- Science fiction, on the other end, represents that which is inevitable, that which is perfectly likely, and even that which might very well happen to us as a species at some point in the future possibly—at least based on how we understand ourselves and the universe here and now. Science fiction, at its core, is an extrapolation of our current reality, building social and technological advances or curtailments as befits the time of the writing. It is all of our possible futures based on our current understanding.
- Weird fiction (now that we've set a foundation) falls in between those prior two giants' extremes. It is more proximal to our current state of being. It is our "unknown," us trying to give name and shape to the darkness and to the ecstatic—to that which we don't understand. It is often labeled as "supernatural" or "weird science," depending on which side of the scale it tips, toward fantasy or toward science fiction. Compared to fantasy, it is anchored more firmly in the known: rather that rewriting all that exists, it instead merely pokes holes and pulls strings, tearing down or building up, layering upon the known. (Supernatural horror and folk horror and fabulism are some weird subgenres that often tilt toward fantasy.) Compared to science fiction, weird fiction is less certain. It relies on established principles, on a "science" and "nature," that has perhaps been imagined but has no accepted model. (Slipstream and "soft" science fiction are often the more science fiction–leaning of weird tales, exploring themes of death, dreams, psychic abilities—the very nature of reality—and similar realms that we recognize that science possibly hasn't yet said its final piece on.)
Now, back to our massive map! It is comprised of axes, each a continuum of some quality, each further expandable into its own multidimensional spectrum as needed. But the two such measures of a story that might be most helpful now are time (or proximity) and realism.
- Proximity is simply the past-present-future of the story, and this measures how close the reader is to the story in spacetime. Does it take place in a projected future or a derived past or is it snug in a present-day approximation?
- Realism is how far the fiction deviates from consensus reality. (The zero point here is our consensus world—this is realistic fiction and not speculative at all—and the opposite extreme is absurdism, or bizarro fiction.) So to what extent does a story speculate? Is there only a touch of the unreal painted on an otherwise "healthy" reality (as in magical realism), does it enter the surreal, or maybe sail on clear to the absurd?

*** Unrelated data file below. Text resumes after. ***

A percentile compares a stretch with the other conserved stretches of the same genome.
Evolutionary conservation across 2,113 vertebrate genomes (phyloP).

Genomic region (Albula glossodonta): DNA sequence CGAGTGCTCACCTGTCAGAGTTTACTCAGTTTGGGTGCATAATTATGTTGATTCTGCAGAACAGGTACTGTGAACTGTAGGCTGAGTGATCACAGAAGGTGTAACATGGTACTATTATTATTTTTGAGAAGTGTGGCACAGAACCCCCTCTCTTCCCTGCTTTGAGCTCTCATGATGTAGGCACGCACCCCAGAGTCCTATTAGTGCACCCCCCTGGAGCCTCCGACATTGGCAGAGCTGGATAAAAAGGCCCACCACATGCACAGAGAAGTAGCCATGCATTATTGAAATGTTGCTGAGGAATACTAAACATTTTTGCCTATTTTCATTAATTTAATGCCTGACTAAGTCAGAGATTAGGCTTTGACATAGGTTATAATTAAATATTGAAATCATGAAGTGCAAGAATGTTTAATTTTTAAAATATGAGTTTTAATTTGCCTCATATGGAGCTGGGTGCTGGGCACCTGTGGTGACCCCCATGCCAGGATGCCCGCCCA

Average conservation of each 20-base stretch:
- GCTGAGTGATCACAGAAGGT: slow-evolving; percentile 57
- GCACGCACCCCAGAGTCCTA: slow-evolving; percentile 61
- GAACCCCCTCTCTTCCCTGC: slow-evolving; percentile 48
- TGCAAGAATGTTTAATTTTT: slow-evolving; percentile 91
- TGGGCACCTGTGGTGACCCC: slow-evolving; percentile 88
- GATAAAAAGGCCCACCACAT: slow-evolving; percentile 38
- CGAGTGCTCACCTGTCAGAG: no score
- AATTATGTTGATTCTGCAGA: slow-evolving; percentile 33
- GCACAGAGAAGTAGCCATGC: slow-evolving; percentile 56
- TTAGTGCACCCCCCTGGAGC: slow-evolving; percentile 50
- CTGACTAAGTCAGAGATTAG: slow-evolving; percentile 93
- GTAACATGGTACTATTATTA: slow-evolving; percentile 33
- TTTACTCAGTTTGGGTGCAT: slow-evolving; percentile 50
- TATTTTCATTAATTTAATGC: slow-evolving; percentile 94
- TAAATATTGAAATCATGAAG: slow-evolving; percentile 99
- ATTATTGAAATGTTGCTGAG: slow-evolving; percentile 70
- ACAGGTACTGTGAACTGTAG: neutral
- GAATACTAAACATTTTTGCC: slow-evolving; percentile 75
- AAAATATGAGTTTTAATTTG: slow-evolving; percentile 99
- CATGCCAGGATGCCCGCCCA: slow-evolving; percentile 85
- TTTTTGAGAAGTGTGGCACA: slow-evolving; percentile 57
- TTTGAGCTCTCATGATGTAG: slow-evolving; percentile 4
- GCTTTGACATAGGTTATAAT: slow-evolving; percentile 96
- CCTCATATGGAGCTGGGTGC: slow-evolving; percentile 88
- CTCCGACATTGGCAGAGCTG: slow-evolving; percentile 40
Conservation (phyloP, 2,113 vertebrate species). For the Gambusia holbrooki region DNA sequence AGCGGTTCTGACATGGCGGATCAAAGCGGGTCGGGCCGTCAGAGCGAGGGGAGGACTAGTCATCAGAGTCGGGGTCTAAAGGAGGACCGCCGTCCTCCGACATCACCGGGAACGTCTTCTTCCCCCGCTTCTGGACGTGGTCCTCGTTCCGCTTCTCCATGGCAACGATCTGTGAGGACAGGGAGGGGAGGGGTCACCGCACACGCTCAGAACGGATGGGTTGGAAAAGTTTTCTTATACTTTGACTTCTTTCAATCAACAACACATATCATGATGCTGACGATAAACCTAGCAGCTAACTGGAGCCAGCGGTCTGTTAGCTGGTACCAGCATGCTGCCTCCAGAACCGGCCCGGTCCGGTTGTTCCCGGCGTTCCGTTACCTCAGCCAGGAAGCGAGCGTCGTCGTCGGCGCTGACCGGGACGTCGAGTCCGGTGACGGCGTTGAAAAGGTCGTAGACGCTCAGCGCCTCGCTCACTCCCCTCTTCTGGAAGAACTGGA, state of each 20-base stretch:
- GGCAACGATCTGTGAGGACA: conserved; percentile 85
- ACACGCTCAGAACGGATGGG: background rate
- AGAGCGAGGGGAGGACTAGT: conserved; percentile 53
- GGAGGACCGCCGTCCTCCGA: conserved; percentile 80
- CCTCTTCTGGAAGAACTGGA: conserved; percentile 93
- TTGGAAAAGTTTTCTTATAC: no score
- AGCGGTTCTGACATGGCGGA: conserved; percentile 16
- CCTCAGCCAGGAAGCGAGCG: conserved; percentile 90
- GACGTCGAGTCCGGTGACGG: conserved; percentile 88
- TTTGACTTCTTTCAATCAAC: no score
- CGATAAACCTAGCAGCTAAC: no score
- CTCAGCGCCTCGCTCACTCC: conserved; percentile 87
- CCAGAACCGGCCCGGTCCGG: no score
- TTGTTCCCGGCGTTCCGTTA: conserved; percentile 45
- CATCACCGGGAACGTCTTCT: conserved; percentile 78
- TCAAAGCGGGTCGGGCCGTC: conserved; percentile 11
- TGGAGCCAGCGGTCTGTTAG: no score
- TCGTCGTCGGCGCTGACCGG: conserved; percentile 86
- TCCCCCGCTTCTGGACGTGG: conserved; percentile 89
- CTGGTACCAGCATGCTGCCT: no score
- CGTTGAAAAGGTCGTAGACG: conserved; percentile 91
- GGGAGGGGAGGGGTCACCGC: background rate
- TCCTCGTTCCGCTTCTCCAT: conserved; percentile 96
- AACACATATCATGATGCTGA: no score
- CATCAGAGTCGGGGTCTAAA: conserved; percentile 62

I suggest here that all of speculative fiction could be measured on on the plane created by proximity and realism. We could certainly refine this by unpacking the axes further and even adding more dimensions, but at the core, this feels a good approximation of speculation. Speculation is about setting, the time and place and cultures; you need to add plot and tension and mood if you want to add horror, comedy, romance, (or "emotion") to the equation; and it is independent of style (existing anywhere from literary to pop).
So to wrap up, speculative fiction incorporates three genres—fantasy, weird, and science fiction. (Horror is on a separate axis that only intersects with speculative fiction sometimes, but more on that another time.) And within those three genres lie a multitude of subgenres.
As ever, this is a work in progress. Thinking of it this way has been helpful to me. YMMV. Cheers!
Broken Eye Books
REQUIREMENTS FOR CURRENT THEMEWe want diverse stories with modern sensibilities from many different voices that show the immense and diverging possibilities for weird fiction, fearlessly exploring the new and the strange. We are actively seeking submissions from writers from underrepresented populations. (This includes, but is not limited to, writers of any race, gender, sexual orientation, religion, nationality, class, and physical or mental abledness.)
- Original, previously unpublished weird fiction short stories (3,000-7,500 words)
- Pay rate of 8 c/w for first rights to digital, audio, and print formats in English.
- Simultaneous submissions are welcome, but please, let us know as soon as possible if your submission has become unavailable before you hear back from us.
- No Cthulhu Mythos for this one.
- Only one submission per author.
- We seek both rich characters and grandiose ideas. We seek diverse characters.
Submit your story in standard manuscript format as an attachment to submissions(at)brokeneyebooks(dot)com with a subject line of the following: [NWV] "Your Story Title".
Submission window open from May 1, 2018 to July 1, 2018. (We cannot confirm receipt of your manuscript, so please don't ask. We will accept or reject as quickly as we can.) The published anthology will be a mix of stories both from invited authors and from submissions. Don’t self-reject. If in doubt, submit.
Thank you for your support!
Broken Eye Books is an independent press based in Seattle, here to bring you the odd, strange, and offbeat side of speculative fiction. Our stories tend to blend genres, blurring the boundaries of sci-fi, fantasy, and the weird.
Support weird. Support indie.